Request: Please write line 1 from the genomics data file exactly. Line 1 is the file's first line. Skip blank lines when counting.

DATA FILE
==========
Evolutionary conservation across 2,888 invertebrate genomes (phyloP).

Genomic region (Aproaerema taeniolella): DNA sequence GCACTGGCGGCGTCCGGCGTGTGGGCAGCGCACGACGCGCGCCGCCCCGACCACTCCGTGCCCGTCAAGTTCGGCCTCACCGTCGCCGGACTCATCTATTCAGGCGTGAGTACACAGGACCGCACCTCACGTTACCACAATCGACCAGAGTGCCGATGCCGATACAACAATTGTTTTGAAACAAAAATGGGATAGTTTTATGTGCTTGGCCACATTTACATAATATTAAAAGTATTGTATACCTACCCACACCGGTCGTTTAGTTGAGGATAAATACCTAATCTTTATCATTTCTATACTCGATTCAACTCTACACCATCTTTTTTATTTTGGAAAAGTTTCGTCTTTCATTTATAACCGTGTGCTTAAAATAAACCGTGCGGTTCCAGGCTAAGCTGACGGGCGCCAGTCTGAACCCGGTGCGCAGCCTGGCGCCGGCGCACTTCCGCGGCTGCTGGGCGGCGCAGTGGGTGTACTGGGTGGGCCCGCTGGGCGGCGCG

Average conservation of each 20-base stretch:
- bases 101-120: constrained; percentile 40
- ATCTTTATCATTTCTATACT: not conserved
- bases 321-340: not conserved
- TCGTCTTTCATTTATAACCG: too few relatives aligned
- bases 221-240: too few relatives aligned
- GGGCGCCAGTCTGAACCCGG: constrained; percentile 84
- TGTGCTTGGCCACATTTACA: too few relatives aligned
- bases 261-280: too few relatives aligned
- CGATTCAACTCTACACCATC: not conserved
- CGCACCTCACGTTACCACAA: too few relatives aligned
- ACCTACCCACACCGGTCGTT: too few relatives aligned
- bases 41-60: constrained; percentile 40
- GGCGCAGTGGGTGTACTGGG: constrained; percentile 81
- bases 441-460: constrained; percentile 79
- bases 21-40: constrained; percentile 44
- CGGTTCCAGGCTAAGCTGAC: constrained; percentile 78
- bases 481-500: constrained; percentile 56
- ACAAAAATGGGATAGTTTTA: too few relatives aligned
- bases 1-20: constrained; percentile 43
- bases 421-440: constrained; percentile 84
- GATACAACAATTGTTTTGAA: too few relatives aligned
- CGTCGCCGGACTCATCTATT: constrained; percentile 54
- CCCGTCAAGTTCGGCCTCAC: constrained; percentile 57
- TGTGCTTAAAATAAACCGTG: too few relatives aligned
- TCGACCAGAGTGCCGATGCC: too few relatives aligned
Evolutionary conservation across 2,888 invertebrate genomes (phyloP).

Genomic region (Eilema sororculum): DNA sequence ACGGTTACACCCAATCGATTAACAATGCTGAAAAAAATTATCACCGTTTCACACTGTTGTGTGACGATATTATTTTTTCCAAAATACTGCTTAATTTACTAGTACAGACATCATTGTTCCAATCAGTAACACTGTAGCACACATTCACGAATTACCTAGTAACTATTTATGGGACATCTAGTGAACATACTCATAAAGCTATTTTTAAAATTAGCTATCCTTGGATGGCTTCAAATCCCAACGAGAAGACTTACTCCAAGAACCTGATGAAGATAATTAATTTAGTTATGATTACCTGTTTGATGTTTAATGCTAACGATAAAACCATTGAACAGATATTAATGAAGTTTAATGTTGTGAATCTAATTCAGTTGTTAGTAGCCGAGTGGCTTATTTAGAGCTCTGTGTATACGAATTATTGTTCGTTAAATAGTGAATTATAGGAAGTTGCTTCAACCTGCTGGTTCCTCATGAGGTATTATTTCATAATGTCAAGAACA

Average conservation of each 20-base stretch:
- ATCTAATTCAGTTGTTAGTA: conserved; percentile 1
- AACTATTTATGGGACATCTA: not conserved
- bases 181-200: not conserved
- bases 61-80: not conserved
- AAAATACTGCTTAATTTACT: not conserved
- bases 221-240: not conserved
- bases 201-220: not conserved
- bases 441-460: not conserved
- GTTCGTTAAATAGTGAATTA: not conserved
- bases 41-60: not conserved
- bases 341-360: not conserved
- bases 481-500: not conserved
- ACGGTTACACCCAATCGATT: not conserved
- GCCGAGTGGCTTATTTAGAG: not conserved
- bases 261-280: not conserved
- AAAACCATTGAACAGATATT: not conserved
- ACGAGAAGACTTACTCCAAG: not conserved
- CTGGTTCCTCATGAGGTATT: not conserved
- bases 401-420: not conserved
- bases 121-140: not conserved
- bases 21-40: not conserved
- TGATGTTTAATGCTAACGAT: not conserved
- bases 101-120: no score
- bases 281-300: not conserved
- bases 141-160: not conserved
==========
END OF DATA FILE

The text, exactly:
Evolutionary conservation across 2,888 invertebrate genomes (phyloP).